I wouldn’t give you two cents for all your fancy rules if, behind them, they didn’t have a little bit of plain, ordinary, everyday kindness and a – a little looking out for the other fella, too…”


Ninotchka Scene from Ninotchka

Ninotchka (1939):
“…It’s midnight. One half of Paris is making love to the other half.”


StagecoachStagecoach

Stagecoach (1939):
Well, they’re saved from the blessings of civilization.”


The Wizard of OzThe Wizard of Oz

The Wizard of Oz (1939):
Toto, I’ve a feeling we’re not in Kansas anymore.”


The WomenThe Women

The Women (1939):
There’s a name for you ladies, but it isn’t used in high society – outside of a kennel.”


Wuthering HeightsWuthering Heights

Wuthering Heights (1939):
I killed you. Haunt me then. Haunt your murderer. I know that ghosts have wandered on the Earth. Be with me always. Take any form. Drive me mad. Only do not leave me in this dark alone where I cannot find you. I cannot live without my life. I cannot die without my soul.”

Cover of "Young Mr. Lincoln: The Criterio...

Cover via Amazon

Young Mr. Lincoln (1939):
No, I think I might go on a piece. Maybe to the top of that hill. ”


Frankenstein

Frankenstein (Photo credit: twm1340)

And that’s that for this week. I think you’ll agree that there is quite a lot of memorable quotations from some vintage classic films of the Golden Age of early film making. I hope you’ve enjoyed it and sure I’ll be back next week with some quotes taken from the movies of the 1940s. So Goodbye for now!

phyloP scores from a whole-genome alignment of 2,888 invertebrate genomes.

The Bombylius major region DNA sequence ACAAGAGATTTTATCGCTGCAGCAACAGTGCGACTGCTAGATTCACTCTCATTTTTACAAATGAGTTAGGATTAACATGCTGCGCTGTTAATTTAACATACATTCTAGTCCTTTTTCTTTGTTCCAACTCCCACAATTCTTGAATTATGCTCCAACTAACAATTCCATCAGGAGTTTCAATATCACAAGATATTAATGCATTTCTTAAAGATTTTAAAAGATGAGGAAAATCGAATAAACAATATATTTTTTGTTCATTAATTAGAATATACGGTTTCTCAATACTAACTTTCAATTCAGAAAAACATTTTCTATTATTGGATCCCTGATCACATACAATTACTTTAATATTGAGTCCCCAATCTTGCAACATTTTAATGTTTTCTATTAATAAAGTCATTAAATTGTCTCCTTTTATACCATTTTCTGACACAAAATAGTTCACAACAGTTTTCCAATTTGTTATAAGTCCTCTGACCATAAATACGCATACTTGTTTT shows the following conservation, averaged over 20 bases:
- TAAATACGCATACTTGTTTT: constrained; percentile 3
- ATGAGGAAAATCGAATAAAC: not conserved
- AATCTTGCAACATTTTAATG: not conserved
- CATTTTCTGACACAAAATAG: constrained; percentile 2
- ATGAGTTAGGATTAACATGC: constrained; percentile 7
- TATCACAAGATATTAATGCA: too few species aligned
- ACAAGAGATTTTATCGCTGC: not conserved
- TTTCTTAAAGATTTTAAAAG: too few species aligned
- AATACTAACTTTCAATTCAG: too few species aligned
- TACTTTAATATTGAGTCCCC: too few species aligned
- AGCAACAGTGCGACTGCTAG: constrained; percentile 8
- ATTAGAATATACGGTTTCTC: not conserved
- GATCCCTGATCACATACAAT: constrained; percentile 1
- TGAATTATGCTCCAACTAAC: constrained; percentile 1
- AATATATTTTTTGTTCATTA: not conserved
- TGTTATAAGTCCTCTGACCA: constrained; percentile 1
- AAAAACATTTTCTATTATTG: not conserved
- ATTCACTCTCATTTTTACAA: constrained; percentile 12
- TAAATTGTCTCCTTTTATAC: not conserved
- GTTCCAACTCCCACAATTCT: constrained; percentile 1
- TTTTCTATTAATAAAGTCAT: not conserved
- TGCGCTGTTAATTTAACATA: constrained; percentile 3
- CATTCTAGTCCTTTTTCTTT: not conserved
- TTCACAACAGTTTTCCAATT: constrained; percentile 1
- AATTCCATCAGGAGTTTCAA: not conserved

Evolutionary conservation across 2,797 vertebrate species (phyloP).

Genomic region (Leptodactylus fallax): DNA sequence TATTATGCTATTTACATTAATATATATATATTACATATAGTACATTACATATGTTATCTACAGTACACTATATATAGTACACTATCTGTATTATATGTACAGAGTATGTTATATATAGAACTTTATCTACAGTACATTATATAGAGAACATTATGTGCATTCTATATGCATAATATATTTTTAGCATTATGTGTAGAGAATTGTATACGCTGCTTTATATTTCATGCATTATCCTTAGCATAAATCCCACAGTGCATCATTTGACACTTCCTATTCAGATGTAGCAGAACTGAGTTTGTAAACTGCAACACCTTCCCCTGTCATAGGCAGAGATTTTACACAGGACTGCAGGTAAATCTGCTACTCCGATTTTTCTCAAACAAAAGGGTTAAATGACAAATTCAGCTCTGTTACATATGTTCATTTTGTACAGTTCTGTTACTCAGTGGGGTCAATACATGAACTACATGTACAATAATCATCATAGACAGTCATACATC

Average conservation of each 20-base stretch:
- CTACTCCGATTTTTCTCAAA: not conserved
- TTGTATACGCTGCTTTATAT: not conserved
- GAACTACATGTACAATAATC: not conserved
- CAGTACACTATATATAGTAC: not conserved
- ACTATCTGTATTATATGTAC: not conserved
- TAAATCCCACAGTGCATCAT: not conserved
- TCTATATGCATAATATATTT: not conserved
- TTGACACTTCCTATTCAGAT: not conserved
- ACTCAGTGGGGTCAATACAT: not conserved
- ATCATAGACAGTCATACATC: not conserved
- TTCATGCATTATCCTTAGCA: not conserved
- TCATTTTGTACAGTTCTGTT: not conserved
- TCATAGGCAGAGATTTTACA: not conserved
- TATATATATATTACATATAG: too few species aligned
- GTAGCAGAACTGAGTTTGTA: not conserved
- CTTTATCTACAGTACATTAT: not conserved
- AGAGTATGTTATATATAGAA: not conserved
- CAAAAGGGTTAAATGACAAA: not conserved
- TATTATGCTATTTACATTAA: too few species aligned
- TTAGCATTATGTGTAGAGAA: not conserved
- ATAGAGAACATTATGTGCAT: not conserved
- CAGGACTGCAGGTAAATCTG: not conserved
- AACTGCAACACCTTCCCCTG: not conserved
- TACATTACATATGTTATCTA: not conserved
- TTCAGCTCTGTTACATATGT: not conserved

Posted by Michael ‘Charlie’ McGee

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Midweek Matinee

SilentFilmLost

Here’s a strange fact about cinema. More than half the films every made no longer exist.

 Buster Keaton 1

Studios churned out product in the early days, with little thought of preservation. Most films had no future before television. Every few years a previous hit would go on general re-release, but these were always monster hits like Gone With The Wind. Other films just took up room.

English: Buster Keaton wearing his trademark p...

English: Buster Keaton wearing his trademark porkpie hat in the 1922 film The Blacksmith Available at http://us.imdb.com/gallery/mptv/1301/Mptv/1301/20676_0002.jpg?path=gallery&path_key=0012945 (Photo credit: Wikipedia)

The highly combustible celluloid was a fire hazard too, so the prudent producer would strip the film for re-usable minerals and destroy the waste. The fact that some of that waste contained the life work of a Buster Keaton or a Rex Ingram didn’t really register. How many people archive their newspapers, or their Facebook page?

Every so often, happily, something is plucked from the maw of time. The latest rediscovery is five new minutes of Keaton’s 1922 comedy The Blacksmith. You can read about the rediscovery, and catch a glimpse of the footage, in this excellent article from the (other) Guardian: Here

Posted by Kevin McGee

A Laugh on Tuesday: Gone with the Wind!

Gone With The Wind 1

Gone With The Wind 2

Gone With The Wind 3

Gone With The Wind 4

Gone With The Wind 5

Gone With The Wind 6

Gone With The Wind 7

Gone With The Wind 8

Gone With The Wind 9

Gone With The Wind 10

Gone With The Wind 11

Gone With The Wind 12

Gone With The Wind 13

Gone With The Wind 14

Laugh Now, Laugh Later

Laugh Now, Laugh Later (Photo credit: Wikipedia)

And for something completely different … well, from Gone with the Wind that is. How about this wee silent short titled Black Oxfords, which is a Mack Sennett from 1924. Till next week, have an ol’ laugh!

Posted by Michael ‘Charlie’ McGee